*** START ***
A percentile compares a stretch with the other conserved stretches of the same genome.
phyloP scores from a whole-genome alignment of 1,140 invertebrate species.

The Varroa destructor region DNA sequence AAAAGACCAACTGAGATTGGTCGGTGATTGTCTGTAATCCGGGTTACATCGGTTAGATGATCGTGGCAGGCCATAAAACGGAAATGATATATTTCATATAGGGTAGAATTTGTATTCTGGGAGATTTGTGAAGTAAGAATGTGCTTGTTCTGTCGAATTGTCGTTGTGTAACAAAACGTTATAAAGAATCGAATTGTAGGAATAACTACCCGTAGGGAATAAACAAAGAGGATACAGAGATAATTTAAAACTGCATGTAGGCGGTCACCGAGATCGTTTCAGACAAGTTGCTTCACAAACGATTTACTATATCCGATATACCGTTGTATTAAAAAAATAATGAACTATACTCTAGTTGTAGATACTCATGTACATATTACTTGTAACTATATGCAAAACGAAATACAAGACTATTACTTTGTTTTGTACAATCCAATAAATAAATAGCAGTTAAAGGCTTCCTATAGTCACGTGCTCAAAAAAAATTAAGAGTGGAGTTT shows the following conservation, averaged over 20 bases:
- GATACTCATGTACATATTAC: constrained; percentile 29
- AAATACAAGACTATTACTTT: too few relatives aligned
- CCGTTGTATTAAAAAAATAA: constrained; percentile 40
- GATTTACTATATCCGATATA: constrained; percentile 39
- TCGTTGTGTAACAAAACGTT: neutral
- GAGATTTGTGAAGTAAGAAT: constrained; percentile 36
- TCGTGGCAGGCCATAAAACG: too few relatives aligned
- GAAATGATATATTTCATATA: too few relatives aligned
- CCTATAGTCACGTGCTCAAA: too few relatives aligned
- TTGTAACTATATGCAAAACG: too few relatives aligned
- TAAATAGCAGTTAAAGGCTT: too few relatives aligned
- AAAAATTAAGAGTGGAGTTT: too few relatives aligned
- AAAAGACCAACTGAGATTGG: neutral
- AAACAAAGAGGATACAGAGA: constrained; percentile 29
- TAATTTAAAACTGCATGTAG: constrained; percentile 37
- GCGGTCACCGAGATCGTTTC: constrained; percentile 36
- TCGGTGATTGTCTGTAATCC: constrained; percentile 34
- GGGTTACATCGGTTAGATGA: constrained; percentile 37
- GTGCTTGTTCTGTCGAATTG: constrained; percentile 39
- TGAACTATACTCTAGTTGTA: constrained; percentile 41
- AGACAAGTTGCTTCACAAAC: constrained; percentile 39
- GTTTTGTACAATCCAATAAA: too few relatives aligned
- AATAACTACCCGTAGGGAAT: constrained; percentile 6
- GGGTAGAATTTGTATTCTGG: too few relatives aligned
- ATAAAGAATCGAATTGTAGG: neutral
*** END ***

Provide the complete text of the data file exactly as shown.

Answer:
A percentile compares a stretch with the other conserved stretches of the same genome.
phyloP scores from a whole-genome alignment of 1,140 invertebrate species.

The Varroa destructor region DNA sequence AAAAGACCAACTGAGATTGGTCGGTGATTGTCTGTAATCCGGGTTACATCGGTTAGATGATCGTGGCAGGCCATAAAACGGAAATGATATATTTCATATAGGGTAGAATTTGTATTCTGGGAGATTTGTGAAGTAAGAATGTGCTTGTTCTGTCGAATTGTCGTTGTGTAACAAAACGTTATAAAGAATCGAATTGTAGGAATAACTACCCGTAGGGAATAAACAAAGAGGATACAGAGATAATTTAAAACTGCATGTAGGCGGTCACCGAGATCGTTTCAGACAAGTTGCTTCACAAACGATTTACTATATCCGATATACCGTTGTATTAAAAAAATAATGAACTATACTCTAGTTGTAGATACTCATGTACATATTACTTGTAACTATATGCAAAACGAAATACAAGACTATTACTTTGTTTTGTACAATCCAATAAATAAATAGCAGTTAAAGGCTTCCTATAGTCACGTGCTCAAAAAAAATTAAGAGTGGAGTTT shows the following conservation, averaged over 20 bases:
- GATACTCATGTACATATTAC: constrained; percentile 29
- AAATACAAGACTATTACTTT: too few relatives aligned
- CCGTTGTATTAAAAAAATAA: constrained; percentile 40
- GATTTACTATATCCGATATA: constrained; percentile 39
- TCGTTGTGTAACAAAACGTT: neutral
- GAGATTTGTGAAGTAAGAAT: constrained; percentile 36
- TCGTGGCAGGCCATAAAACG: too few relatives aligned
- GAAATGATATATTTCATATA: too few relatives aligned
- CCTATAGTCACGTGCTCAAA: too few relatives aligned
- TTGTAACTATATGCAAAACG: too few relatives aligned
- TAAATAGCAGTTAAAGGCTT: too few relatives aligned
- AAAAATTAAGAGTGGAGTTT: too few relatives aligned
- AAAAGACCAACTGAGATTGG: neutral
- AAACAAAGAGGATACAGAGA: constrained; percentile 29
- TAATTTAAAACTGCATGTAG: constrained; percentile 37
- GCGGTCACCGAGATCGTTTC: constrained; percentile 36
- TCGGTGATTGTCTGTAATCC: constrained; percentile 34
- GGGTTACATCGGTTAGATGA: constrained; percentile 37
- GTGCTTGTTCTGTCGAATTG: constrained; percentile 39
- TGAACTATACTCTAGTTGTA: constrained; percentile 41
- AGACAAGTTGCTTCACAAAC: constrained; percentile 39
- GTTTTGTACAATCCAATAAA: too few relatives aligned
- AATAACTACCCGTAGGGAAT: constrained; percentile 6
- GGGTAGAATTTGTATTCTGG: too few relatives aligned
- ATAAAGAATCGAATTGTAGG: neutral